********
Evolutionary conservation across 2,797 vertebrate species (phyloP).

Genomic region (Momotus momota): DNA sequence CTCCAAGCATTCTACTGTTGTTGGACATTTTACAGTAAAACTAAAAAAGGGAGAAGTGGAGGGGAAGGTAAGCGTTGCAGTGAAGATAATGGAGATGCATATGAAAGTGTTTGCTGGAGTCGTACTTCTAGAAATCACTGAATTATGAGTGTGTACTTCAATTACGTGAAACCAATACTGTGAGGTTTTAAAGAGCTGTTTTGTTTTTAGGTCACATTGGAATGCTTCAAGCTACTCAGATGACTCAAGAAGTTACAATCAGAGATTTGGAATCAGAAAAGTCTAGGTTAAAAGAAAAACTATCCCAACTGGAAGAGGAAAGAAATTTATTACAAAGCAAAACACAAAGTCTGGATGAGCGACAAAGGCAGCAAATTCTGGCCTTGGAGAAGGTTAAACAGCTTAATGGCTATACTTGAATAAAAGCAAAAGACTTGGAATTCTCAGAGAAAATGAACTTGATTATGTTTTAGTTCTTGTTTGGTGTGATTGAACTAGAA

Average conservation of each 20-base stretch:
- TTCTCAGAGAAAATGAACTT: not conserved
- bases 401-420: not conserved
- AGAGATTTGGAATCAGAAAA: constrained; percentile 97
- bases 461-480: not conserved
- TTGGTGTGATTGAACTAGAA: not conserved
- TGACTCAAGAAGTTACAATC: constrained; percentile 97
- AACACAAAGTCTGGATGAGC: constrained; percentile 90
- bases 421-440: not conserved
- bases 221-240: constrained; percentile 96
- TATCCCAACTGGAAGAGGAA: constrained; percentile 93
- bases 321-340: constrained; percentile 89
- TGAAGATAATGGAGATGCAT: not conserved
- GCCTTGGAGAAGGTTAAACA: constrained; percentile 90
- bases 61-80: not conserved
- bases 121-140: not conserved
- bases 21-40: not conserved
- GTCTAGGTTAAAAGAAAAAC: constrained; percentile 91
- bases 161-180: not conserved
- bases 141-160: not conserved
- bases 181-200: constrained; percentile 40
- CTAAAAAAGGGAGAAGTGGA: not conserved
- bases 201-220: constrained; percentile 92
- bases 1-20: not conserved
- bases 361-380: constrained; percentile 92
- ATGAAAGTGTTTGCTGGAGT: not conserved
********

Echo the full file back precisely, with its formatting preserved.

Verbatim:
Evolutionary conservation across 2,797 vertebrate species (phyloP).

Genomic region (Momotus momota): DNA sequence CTCCAAGCATTCTACTGTTGTTGGACATTTTACAGTAAAACTAAAAAAGGGAGAAGTGGAGGGGAAGGTAAGCGTTGCAGTGAAGATAATGGAGATGCATATGAAAGTGTTTGCTGGAGTCGTACTTCTAGAAATCACTGAATTATGAGTGTGTACTTCAATTACGTGAAACCAATACTGTGAGGTTTTAAAGAGCTGTTTTGTTTTTAGGTCACATTGGAATGCTTCAAGCTACTCAGATGACTCAAGAAGTTACAATCAGAGATTTGGAATCAGAAAAGTCTAGGTTAAAAGAAAAACTATCCCAACTGGAAGAGGAAAGAAATTTATTACAAAGCAAAACACAAAGTCTGGATGAGCGACAAAGGCAGCAAATTCTGGCCTTGGAGAAGGTTAAACAGCTTAATGGCTATACTTGAATAAAAGCAAAAGACTTGGAATTCTCAGAGAAAATGAACTTGATTATGTTTTAGTTCTTGTTTGGTGTGATTGAACTAGAA

Average conservation of each 20-base stretch:
- TTCTCAGAGAAAATGAACTT: not conserved
- bases 401-420: not conserved
- AGAGATTTGGAATCAGAAAA: constrained; percentile 97
- bases 461-480: not conserved
- TTGGTGTGATTGAACTAGAA: not conserved
- TGACTCAAGAAGTTACAATC: constrained; percentile 97
- AACACAAAGTCTGGATGAGC: constrained; percentile 90
- bases 421-440: not conserved
- bases 221-240: constrained; percentile 96
- TATCCCAACTGGAAGAGGAA: constrained; percentile 93
- bases 321-340: constrained; percentile 89
- TGAAGATAATGGAGATGCAT: not conserved
- GCCTTGGAGAAGGTTAAACA: constrained; percentile 90
- bases 61-80: not conserved
- bases 121-140: not conserved
- bases 21-40: not conserved
- GTCTAGGTTAAAAGAAAAAC: constrained; percentile 91
- bases 161-180: not conserved
- bases 141-160: not conserved
- bases 181-200: constrained; percentile 40
- CTAAAAAAGGGAGAAGTGGA: not conserved
- bases 201-220: constrained; percentile 92
- bases 1-20: not conserved
- bases 361-380: constrained; percentile 92
- ATGAAAGTGTTTGCTGGAGT: not conserved